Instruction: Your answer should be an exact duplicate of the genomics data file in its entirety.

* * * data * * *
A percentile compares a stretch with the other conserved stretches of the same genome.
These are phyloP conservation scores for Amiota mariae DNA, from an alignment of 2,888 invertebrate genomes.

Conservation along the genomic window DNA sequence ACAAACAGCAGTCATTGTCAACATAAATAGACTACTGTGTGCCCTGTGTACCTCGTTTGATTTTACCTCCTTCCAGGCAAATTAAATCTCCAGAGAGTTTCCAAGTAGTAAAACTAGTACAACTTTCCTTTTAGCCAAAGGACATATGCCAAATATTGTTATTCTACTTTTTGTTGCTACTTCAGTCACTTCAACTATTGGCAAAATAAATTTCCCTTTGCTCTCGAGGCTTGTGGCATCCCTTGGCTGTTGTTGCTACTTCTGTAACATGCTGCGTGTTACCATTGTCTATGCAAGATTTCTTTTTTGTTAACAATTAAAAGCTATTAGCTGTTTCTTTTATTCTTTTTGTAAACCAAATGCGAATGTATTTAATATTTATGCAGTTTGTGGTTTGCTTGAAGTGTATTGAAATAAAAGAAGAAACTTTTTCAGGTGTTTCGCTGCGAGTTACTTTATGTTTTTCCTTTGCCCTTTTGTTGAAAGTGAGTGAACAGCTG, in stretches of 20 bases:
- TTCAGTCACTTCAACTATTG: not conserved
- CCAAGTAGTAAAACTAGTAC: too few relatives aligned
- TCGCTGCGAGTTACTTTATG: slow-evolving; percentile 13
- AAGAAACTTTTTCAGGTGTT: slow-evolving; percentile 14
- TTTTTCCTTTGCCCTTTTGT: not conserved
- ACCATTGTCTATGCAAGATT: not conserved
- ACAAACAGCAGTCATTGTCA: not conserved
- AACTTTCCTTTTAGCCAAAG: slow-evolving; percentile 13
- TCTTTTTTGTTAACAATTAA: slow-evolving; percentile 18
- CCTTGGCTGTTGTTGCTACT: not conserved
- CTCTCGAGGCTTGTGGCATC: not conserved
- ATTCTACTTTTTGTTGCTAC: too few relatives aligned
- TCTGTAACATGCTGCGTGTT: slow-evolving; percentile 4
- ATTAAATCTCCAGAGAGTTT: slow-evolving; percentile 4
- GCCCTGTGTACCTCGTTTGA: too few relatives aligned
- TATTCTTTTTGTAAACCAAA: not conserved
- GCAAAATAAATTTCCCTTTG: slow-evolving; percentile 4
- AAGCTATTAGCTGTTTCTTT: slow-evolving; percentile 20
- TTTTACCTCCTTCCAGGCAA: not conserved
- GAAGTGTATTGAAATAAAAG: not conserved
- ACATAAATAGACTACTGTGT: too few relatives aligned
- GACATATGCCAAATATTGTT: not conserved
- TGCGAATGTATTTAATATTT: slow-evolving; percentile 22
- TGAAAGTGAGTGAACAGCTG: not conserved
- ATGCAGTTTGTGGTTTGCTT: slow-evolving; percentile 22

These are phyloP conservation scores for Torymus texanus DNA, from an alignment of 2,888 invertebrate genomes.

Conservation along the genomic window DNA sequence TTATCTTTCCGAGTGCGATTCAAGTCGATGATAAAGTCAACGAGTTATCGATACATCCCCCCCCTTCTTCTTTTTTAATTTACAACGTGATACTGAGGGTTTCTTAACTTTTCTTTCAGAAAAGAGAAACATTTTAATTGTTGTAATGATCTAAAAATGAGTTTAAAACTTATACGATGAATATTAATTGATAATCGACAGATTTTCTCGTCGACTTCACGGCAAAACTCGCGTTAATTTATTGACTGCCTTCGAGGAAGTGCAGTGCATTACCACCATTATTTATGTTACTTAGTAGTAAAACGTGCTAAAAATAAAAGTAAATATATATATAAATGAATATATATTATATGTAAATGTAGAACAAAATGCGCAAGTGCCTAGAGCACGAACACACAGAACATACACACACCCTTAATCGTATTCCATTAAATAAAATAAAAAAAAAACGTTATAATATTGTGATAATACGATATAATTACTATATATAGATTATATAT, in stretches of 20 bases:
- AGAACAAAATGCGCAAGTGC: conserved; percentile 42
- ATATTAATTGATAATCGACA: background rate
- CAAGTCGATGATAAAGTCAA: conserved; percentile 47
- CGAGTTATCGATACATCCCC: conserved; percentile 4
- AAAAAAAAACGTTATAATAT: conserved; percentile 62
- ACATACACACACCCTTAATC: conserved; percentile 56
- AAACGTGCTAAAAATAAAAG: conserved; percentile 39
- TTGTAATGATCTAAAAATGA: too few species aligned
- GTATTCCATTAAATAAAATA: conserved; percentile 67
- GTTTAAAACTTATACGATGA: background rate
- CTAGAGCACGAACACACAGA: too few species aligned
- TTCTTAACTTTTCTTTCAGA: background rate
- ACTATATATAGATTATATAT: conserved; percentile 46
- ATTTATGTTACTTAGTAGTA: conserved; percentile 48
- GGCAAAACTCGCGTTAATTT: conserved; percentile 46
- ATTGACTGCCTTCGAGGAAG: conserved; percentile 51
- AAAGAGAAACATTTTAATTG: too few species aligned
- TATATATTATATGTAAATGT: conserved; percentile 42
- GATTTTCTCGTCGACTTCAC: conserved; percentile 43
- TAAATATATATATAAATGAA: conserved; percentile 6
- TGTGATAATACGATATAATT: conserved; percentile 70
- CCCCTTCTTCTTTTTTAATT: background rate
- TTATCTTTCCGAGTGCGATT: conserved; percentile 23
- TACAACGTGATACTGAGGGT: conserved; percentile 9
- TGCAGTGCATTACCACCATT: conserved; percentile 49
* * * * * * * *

A percentile compares a stretch with the other conserved stretches of the same genome.
These are phyloP conservation scores for Amiota mariae DNA, from an alignment of 2,888 invertebrate genomes.

Conservation along the genomic window DNA sequence ACAAACAGCAGTCATTGTCAACATAAATAGACTACTGTGTGCCCTGTGTACCTCGTTTGATTTTACCTCCTTCCAGGCAAATTAAATCTCCAGAGAGTTTCCAAGTAGTAAAACTAGTACAACTTTCCTTTTAGCCAAAGGACATATGCCAAATATTGTTATTCTACTTTTTGTTGCTACTTCAGTCACTTCAACTATTGGCAAAATAAATTTCCCTTTGCTCTCGAGGCTTGTGGCATCCCTTGGCTGTTGTTGCTACTTCTGTAACATGCTGCGTGTTACCATTGTCTATGCAAGATTTCTTTTTTGTTAACAATTAAAAGCTATTAGCTGTTTCTTTTATTCTTTTTGTAAACCAAATGCGAATGTATTTAATATTTATGCAGTTTGTGGTTTGCTTGAAGTGTATTGAAATAAAAGAAGAAACTTTTTCAGGTGTTTCGCTGCGAGTTACTTTATGTTTTTCCTTTGCCCTTTTGTTGAAAGTGAGTGAACAGCTG, in stretches of 20 bases:
- TTCAGTCACTTCAACTATTG: not conserved
- CCAAGTAGTAAAACTAGTAC: too few relatives aligned
- TCGCTGCGAGTTACTTTATG: slow-evolving; percentile 13
- AAGAAACTTTTTCAGGTGTT: slow-evolving; percentile 14
- TTTTTCCTTTGCCCTTTTGT: not conserved
- ACCATTGTCTATGCAAGATT: not conserved
- ACAAACAGCAGTCATTGTCA: not conserved
- AACTTTCCTTTTAGCCAAAG: slow-evolving; percentile 13
- TCTTTTTTGTTAACAATTAA: slow-evolving; percentile 18
- CCTTGGCTGTTGTTGCTACT: not conserved
- CTCTCGAGGCTTGTGGCATC: not conserved
- ATTCTACTTTTTGTTGCTAC: too few relatives aligned
- TCTGTAACATGCTGCGTGTT: slow-evolving; percentile 4
- ATTAAATCTCCAGAGAGTTT: slow-evolving; percentile 4
- GCCCTGTGTACCTCGTTTGA: too few relatives aligned
- TATTCTTTTTGTAAACCAAA: not conserved
- GCAAAATAAATTTCCCTTTG: slow-evolving; percentile 4
- AAGCTATTAGCTGTTTCTTT: slow-evolving; percentile 20
- TTTTACCTCCTTCCAGGCAA: not conserved
- GAAGTGTATTGAAATAAAAG: not conserved
- ACATAAATAGACTACTGTGT: too few relatives aligned
- GACATATGCCAAATATTGTT: not conserved
- TGCGAATGTATTTAATATTT: slow-evolving; percentile 22
- TGAAAGTGAGTGAACAGCTG: not conserved
- ATGCAGTTTGTGGTTTGCTT: slow-evolving; percentile 22

These are phyloP conservation scores for Torymus texanus DNA, from an alignment of 2,888 invertebrate genomes.

Conservation along the genomic window DNA sequence TTATCTTTCCGAGTGCGATTCAAGTCGATGATAAAGTCAACGAGTTATCGATACATCCCCCCCCTTCTTCTTTTTTAATTTACAACGTGATACTGAGGGTTTCTTAACTTTTCTTTCAGAAAAGAGAAACATTTTAATTGTTGTAATGATCTAAAAATGAGTTTAAAACTTATACGATGAATATTAATTGATAATCGACAGATTTTCTCGTCGACTTCACGGCAAAACTCGCGTTAATTTATTGACTGCCTTCGAGGAAGTGCAGTGCATTACCACCATTATTTATGTTACTTAGTAGTAAAACGTGCTAAAAATAAAAGTAAATATATATATAAATGAATATATATTATATGTAAATGTAGAACAAAATGCGCAAGTGCCTAGAGCACGAACACACAGAACATACACACACCCTTAATCGTATTCCATTAAATAAAATAAAAAAAAAACGTTATAATATTGTGATAATACGATATAATTACTATATATAGATTATATAT, in stretches of 20 bases:
- AGAACAAAATGCGCAAGTGC: conserved; percentile 42
- ATATTAATTGATAATCGACA: background rate
- CAAGTCGATGATAAAGTCAA: conserved; percentile 47
- CGAGTTATCGATACATCCCC: conserved; percentile 4
- AAAAAAAAACGTTATAATAT: conserved; percentile 62
- ACATACACACACCCTTAATC: conserved; percentile 56
- AAACGTGCTAAAAATAAAAG: conserved; percentile 39
- TTGTAATGATCTAAAAATGA: too few species aligned
- GTATTCCATTAAATAAAATA: conserved; percentile 67
- GTTTAAAACTTATACGATGA: background rate
- CTAGAGCACGAACACACAGA: too few species aligned
- TTCTTAACTTTTCTTTCAGA: background rate
- ACTATATATAGATTATATAT: conserved; percentile 46
- ATTTATGTTACTTAGTAGTA: conserved; percentile 48
- GGCAAAACTCGCGTTAATTT: conserved; percentile 46
- ATTGACTGCCTTCGAGGAAG: conserved; percentile 51
- AAAGAGAAACATTTTAATTG: too few species aligned
- TATATATTATATGTAAATGT: conserved; percentile 42
- GATTTTCTCGTCGACTTCAC: conserved; percentile 43
- TAAATATATATATAAATGAA: conserved; percentile 6
- TGTGATAATACGATATAATT: conserved; percentile 70
- CCCCTTCTTCTTTTTTAATT: background rate
- TTATCTTTCCGAGTGCGATT: conserved; percentile 23
- TACAACGTGATACTGAGGGT: conserved; percentile 9
- TGCAGTGCATTACCACCATT: conserved; percentile 49